I had a wild hair to see what they were going for on Craigslist, and before I know it this little blueberry desktop was in my possession for…$50. Crazy. It has word processing on it and needs nothing else. Runs like a champ, and the OS is surprisingly fast for it being a 15 year old machine.

iMac G3
Old school.

I’m hoping it will lend itself to many an uninterrupted brainstorming/writing session. If I can channel a little Jobs brilliance through it, that wouldn’t hurt either. The only person to have a screaming fit at will be me, though, so I had better be nice to myself.

Jobs Book
New school.

John Garza
 

That sounds cliche, I know. Everyone’s got a “support something” on their car bumper or their Facebook wall or on their bicep in ink. I don’t let a lot of “cause” stuff cross my blog or social media streams because I prefer to keep those discussions amongst friends. However, as someone who keeps a tiny finger on the giant pulse of the music scene in Texas and beyond, “Houston, we might be starting to have a problem.”

I don’t like dealing in problems, I like solutions, but I feel the need to state a trend that is happening far too frequently for me to feel good about lately.

I’m a booking agent. I contact venues to get shows for artists. Sometimes I harass the crap out of them. Sometimes when it’s not as easy as “Here is a date, thanks for asking,” I get an explanation. Lately I’ve been getting this explanation:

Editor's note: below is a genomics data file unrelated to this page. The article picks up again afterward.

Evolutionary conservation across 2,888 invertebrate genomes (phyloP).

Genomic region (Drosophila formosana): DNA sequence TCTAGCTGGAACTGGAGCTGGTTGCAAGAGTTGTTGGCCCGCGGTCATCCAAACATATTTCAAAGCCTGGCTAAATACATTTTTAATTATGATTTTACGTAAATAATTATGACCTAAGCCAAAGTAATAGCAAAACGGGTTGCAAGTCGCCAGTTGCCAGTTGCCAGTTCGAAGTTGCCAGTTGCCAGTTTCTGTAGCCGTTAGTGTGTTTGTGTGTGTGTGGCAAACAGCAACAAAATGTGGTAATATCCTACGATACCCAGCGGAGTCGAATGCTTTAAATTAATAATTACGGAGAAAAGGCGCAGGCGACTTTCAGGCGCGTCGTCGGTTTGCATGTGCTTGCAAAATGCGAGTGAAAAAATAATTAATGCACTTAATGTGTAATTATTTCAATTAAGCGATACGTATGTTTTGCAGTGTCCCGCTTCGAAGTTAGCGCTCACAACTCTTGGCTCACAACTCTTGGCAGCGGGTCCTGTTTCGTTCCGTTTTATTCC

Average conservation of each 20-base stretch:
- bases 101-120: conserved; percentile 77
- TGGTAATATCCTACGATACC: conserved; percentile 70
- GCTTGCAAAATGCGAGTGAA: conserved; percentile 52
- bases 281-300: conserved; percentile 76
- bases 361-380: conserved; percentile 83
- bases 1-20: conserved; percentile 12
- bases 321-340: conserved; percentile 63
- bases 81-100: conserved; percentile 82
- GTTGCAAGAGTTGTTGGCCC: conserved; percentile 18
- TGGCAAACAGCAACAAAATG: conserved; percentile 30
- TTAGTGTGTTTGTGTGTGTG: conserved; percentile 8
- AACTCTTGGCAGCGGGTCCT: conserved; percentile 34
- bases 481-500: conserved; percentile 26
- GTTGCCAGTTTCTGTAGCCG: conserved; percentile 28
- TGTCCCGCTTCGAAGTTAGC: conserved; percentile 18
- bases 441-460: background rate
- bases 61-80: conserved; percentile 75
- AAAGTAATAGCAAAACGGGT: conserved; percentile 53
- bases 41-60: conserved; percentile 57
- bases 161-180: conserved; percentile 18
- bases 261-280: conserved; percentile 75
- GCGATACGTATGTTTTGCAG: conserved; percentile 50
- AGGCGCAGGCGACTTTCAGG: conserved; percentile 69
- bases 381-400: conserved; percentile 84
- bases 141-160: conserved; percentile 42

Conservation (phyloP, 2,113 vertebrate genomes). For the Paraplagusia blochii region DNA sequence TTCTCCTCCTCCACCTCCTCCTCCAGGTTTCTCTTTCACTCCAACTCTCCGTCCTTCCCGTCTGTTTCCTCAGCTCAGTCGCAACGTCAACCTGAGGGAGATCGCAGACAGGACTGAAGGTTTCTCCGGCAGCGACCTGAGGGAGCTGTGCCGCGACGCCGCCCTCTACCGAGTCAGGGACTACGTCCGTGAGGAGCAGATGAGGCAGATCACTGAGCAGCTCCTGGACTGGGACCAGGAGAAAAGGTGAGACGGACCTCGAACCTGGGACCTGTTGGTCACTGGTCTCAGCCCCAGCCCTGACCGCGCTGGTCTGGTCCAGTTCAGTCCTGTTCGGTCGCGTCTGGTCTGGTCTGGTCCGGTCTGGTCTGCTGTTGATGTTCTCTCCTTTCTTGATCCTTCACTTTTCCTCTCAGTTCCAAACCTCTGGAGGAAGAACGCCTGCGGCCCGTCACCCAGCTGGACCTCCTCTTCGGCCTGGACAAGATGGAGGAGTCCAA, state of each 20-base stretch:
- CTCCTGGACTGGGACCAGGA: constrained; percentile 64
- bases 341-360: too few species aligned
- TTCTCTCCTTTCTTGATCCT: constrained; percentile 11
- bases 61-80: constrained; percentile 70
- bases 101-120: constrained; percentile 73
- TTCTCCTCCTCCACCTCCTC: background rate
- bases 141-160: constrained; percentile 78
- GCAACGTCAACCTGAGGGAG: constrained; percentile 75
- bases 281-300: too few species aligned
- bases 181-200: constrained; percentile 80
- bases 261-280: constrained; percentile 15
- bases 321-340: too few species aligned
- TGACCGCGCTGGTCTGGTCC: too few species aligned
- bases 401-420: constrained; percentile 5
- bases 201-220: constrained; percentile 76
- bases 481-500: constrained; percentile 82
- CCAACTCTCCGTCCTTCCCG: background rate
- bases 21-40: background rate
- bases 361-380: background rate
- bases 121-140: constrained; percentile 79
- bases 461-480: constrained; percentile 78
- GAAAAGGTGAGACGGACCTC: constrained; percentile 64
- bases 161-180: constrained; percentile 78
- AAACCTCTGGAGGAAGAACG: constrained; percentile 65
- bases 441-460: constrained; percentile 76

“We’re not booking much because we’ve had such a drop in crowd attendance this fall that we’re not sure how long to keep going.”

For real. I’m not exaggerating. This is from folks in several venues around Texas, big and small, and some out of state venues as well. Not just one or two that aren’t managing their promo right…several this week alone have uttered this sentiment. Good places, not dives. Respectable, lovely environments to see music. It makes me worried. I don’t like to worry, I like to fix things. Most of all, I like to eradicate problems so no fixing is needed.

You can bet that this falls on the shoulders of the venues and the artists. Venues need to make it worth coming to their place of business. Artists need to promote and put on a good show that offers value. I know plenty that do that. Plenty that play at the very places that are struggling. Plenty who have meetings for hours about, “How can we get more folks out to shows?”

Today I’m blogging to the 3rd part of the equation – The Music Fan. You’re needed now more than ever. We’ve got weird stuff brewing in this business…there are claims that CDs will stop being sold all together at the end of 2012. Everyone’s downloading singles. All that is fine because it’s still commerce, it’s still something.